My school has only been closed for a week, but it feels like a lot longer. We start instructing our students remotely this week, and I'm excited about that. I miss my students!

I woke up this morning, eager to get my new working-from-home routine started. I took a small detour in the name of research to browse the internet for a few minutes. I was immediately overwhelmed with all of the articles, videos, and social media posts, offering help in the face of the Coronavirus pandemic. Though presented with many suggestions for what to do while I'm home, I didn't sign up for any workshops or read any articles because there were just too many to choose from. Besides, I didn't find most of the sources, particularly relateable as none are in situations quite like mine.

If there were ever a time where we could find information on what to do and how to do it online, from home, digitally, remotely, or whatever you have taken to calling it, it's now. Everyone is hosting a webinar on how to do everything from restructuring your workday to resurfacing your countertops. It's just so much! But I realize that like everyone else in cyberspace, I have a similar impulse to help. I have been in constant contact with my principal and department members in the effort to support our school in transitioning to home learning. And every day that we've been home, I've been thinking of how I can be a source of support for the Intentional Educator tribe as well. The thing is t I don't want to add to all the noise that is already out there. However, there is a difference between me and some of the others in the coaching industry. I am in a situation relatable to yours. I am an experienced and practicing educator (high school through higher ed), instructional & administrative leader, and learning strategist who, as recently as two weeks ago, mainly wore these hats in various physical locations and will now be wearing all of them from home. I have many tips, actionable strategies, and practical solutions that I can share in many areas explicitly applicable to addressing the challenges of our current situations like productivity, goal-setting, mindfulness, study skills, and even virtual instruction methodology.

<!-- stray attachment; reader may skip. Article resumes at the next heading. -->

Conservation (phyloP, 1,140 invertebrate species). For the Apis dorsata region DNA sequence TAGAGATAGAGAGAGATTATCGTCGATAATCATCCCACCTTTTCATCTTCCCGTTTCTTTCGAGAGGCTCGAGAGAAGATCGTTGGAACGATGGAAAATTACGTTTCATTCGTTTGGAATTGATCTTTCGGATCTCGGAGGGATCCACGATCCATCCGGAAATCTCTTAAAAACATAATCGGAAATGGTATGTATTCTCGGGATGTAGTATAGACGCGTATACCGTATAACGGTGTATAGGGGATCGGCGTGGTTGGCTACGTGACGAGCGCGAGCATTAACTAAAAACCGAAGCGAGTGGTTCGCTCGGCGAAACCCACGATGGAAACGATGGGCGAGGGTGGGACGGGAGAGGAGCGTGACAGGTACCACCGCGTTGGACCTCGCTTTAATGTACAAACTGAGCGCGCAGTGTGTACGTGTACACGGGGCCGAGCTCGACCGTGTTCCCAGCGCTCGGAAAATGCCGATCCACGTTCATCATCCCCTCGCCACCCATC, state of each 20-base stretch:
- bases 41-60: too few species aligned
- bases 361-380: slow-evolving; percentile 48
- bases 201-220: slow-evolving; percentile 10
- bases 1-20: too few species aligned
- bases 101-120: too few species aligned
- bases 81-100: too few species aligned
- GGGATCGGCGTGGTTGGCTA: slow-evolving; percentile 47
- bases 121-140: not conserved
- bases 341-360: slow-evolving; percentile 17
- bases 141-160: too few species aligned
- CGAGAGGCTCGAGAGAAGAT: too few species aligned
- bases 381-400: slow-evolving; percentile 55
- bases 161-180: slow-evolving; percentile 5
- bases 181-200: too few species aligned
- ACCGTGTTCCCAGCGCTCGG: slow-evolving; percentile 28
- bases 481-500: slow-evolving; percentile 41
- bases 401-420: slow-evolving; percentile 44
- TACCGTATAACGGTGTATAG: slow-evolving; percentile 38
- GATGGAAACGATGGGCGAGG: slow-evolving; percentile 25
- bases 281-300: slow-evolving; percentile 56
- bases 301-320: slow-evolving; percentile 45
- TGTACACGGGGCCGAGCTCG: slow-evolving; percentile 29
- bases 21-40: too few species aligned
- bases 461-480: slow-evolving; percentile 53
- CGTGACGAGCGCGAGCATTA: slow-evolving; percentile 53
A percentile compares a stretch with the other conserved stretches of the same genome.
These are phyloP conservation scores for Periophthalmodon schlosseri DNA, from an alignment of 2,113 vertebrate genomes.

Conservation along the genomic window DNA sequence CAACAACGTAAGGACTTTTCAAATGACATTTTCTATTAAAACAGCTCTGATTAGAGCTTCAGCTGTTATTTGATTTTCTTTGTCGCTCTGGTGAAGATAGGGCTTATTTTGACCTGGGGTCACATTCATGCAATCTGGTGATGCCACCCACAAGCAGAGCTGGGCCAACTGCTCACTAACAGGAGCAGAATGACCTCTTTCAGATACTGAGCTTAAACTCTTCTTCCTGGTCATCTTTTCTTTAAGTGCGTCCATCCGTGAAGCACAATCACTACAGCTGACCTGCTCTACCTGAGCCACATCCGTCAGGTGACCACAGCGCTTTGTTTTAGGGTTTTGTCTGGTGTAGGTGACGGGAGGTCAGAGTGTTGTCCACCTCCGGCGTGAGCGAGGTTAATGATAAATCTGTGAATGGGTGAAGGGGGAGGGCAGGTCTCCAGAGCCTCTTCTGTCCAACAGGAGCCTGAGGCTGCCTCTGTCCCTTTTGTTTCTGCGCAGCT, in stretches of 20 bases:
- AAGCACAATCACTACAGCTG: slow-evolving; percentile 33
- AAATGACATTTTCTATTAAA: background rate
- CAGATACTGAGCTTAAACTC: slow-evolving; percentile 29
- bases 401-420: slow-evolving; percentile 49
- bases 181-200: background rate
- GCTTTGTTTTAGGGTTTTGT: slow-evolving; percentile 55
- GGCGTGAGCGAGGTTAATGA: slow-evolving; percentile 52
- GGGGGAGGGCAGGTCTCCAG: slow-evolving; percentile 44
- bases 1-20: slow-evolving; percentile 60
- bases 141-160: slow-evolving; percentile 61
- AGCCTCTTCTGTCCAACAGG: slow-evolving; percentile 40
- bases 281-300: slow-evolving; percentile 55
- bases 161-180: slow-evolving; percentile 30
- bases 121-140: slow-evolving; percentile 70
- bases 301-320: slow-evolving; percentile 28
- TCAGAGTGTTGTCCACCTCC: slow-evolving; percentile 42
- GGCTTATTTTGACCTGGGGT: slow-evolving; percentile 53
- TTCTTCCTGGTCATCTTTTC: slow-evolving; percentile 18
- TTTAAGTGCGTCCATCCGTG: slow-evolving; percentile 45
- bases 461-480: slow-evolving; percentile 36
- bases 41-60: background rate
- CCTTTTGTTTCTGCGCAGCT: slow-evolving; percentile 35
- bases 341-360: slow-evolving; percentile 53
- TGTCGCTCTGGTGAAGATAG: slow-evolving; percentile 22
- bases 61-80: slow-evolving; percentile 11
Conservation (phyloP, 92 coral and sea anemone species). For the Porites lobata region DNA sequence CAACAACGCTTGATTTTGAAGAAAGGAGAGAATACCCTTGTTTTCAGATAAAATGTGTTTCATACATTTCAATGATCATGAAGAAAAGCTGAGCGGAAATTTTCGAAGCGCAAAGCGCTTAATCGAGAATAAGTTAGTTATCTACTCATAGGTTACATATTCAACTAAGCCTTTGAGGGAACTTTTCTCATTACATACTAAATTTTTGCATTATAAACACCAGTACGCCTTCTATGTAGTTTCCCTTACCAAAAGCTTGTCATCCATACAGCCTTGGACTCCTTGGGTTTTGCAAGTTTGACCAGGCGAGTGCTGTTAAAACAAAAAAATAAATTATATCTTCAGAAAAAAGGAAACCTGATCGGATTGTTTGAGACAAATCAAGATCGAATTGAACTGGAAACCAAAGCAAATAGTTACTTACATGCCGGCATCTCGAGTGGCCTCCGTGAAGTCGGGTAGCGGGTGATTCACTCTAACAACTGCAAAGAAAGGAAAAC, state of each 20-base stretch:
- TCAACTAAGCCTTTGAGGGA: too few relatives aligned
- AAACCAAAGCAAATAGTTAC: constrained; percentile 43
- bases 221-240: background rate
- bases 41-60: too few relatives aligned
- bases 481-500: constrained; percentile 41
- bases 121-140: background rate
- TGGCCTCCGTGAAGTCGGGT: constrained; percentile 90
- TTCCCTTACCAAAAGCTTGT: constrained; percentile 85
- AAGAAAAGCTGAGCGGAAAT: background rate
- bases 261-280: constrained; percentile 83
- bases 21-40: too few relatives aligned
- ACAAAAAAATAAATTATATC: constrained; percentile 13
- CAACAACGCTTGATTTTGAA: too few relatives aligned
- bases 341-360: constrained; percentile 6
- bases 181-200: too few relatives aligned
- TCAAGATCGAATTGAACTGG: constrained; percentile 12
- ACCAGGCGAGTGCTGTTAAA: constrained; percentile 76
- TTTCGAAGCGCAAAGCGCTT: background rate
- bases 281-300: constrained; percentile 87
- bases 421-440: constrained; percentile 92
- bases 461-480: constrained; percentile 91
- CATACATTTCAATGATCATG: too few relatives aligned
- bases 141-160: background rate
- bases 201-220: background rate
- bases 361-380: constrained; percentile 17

But instead of just throwing unsolicited stuff at you when there's so much of it already out there, I'd like to ask you one question that I would like to answer for you.

What would you like help with?

Teachers, do you need to figure out how to manage your new at-home teaching schedule, how to deepen your focus and concentration, mitigate your anxiety or how to plan for and engage kids online when they have been used to learning in a classroom in 40-80 minute periods?

Leaders, would like to brainstorm ways to reimagine your virtual role as an administrator? Or strategize how to connect with your admin team and faculty while still accomplishing your professional learning goals? Do you know what to look for in your assessment of effective online instruction?

Students, are you prepared to learn from home? Do you know how to increase your ability to pay attention and ignore distractions? Do you know how to train your brain to remember more of what you lean every day?

These are just a few ideas, but I am open to all questions that I may be able to help you with. If I don't have an answer, I will find one for you.

I want to save you the time of wading through the enormous pools of information out there when I have so much in my head that my heart wants to share. We are urged to stay inside to stem the tide of this global crisis. We can all still do a lot for each other from there. This is how I hope to contribute.

How can I help you?

With grace and gratitude,

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